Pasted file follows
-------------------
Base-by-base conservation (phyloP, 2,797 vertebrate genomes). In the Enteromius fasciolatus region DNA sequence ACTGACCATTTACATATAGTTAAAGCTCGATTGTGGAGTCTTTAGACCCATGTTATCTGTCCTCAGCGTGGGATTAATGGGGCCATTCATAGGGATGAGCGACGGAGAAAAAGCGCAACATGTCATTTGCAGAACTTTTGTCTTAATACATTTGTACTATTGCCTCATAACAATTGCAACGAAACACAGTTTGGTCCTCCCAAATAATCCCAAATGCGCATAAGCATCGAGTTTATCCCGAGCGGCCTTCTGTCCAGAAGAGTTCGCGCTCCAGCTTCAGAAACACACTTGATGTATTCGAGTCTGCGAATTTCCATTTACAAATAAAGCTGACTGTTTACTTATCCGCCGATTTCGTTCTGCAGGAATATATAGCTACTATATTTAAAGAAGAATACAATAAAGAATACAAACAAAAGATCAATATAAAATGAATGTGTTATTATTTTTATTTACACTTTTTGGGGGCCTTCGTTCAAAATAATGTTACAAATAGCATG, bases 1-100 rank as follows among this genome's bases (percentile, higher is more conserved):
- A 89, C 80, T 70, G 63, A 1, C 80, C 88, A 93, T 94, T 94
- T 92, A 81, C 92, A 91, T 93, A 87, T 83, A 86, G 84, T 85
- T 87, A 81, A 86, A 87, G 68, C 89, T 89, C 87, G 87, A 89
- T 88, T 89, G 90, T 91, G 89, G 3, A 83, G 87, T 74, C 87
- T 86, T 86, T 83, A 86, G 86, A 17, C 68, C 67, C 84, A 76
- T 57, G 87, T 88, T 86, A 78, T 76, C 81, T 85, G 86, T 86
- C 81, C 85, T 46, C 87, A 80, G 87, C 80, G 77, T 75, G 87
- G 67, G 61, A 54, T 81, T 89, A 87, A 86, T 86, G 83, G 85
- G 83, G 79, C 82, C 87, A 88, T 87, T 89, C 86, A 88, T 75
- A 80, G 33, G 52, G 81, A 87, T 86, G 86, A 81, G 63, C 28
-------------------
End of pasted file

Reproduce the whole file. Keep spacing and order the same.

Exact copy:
Base-by-base conservation (phyloP, 2,797 vertebrate genomes). In the Enteromius fasciolatus region DNA sequence ACTGACCATTTACATATAGTTAAAGCTCGATTGTGGAGTCTTTAGACCCATGTTATCTGTCCTCAGCGTGGGATTAATGGGGCCATTCATAGGGATGAGCGACGGAGAAAAAGCGCAACATGTCATTTGCAGAACTTTTGTCTTAATACATTTGTACTATTGCCTCATAACAATTGCAACGAAACACAGTTTGGTCCTCCCAAATAATCCCAAATGCGCATAAGCATCGAGTTTATCCCGAGCGGCCTTCTGTCCAGAAGAGTTCGCGCTCCAGCTTCAGAAACACACTTGATGTATTCGAGTCTGCGAATTTCCATTTACAAATAAAGCTGACTGTTTACTTATCCGCCGATTTCGTTCTGCAGGAATATATAGCTACTATATTTAAAGAAGAATACAATAAAGAATACAAACAAAAGATCAATATAAAATGAATGTGTTATTATTTTTATTTACACTTTTTGGGGGCCTTCGTTCAAAATAATGTTACAAATAGCATG, bases 1-100 rank as follows among this genome's bases (percentile, higher is more conserved):
- A 89, C 80, T 70, G 63, A 1, C 80, C 88, A 93, T 94, T 94
- T 92, A 81, C 92, A 91, T 93, A 87, T 83, A 86, G 84, T 85
- T 87, A 81, A 86, A 87, G 68, C 89, T 89, C 87, G 87, A 89
- T 88, T 89, G 90, T 91, G 89, G 3, A 83, G 87, T 74, C 87
- T 86, T 86, T 83, A 86, G 86, A 17, C 68, C 67, C 84, A 76
- T 57, G 87, T 88, T 86, A 78, T 76, C 81, T 85, G 86, T 86
- C 81, C 85, T 46, C 87, A 80, G 87, C 80, G 77, T 75, G 87
- G 67, G 61, A 54, T 81, T 89, A 87, A 86, T 86, G 83, G 85
- G 83, G 79, C 82, C 87, A 88, T 87, T 89, C 86, A 88, T 75
- A 80, G 33, G 52, G 81, A 87, T 86, G 86, A 81, G 63, C 28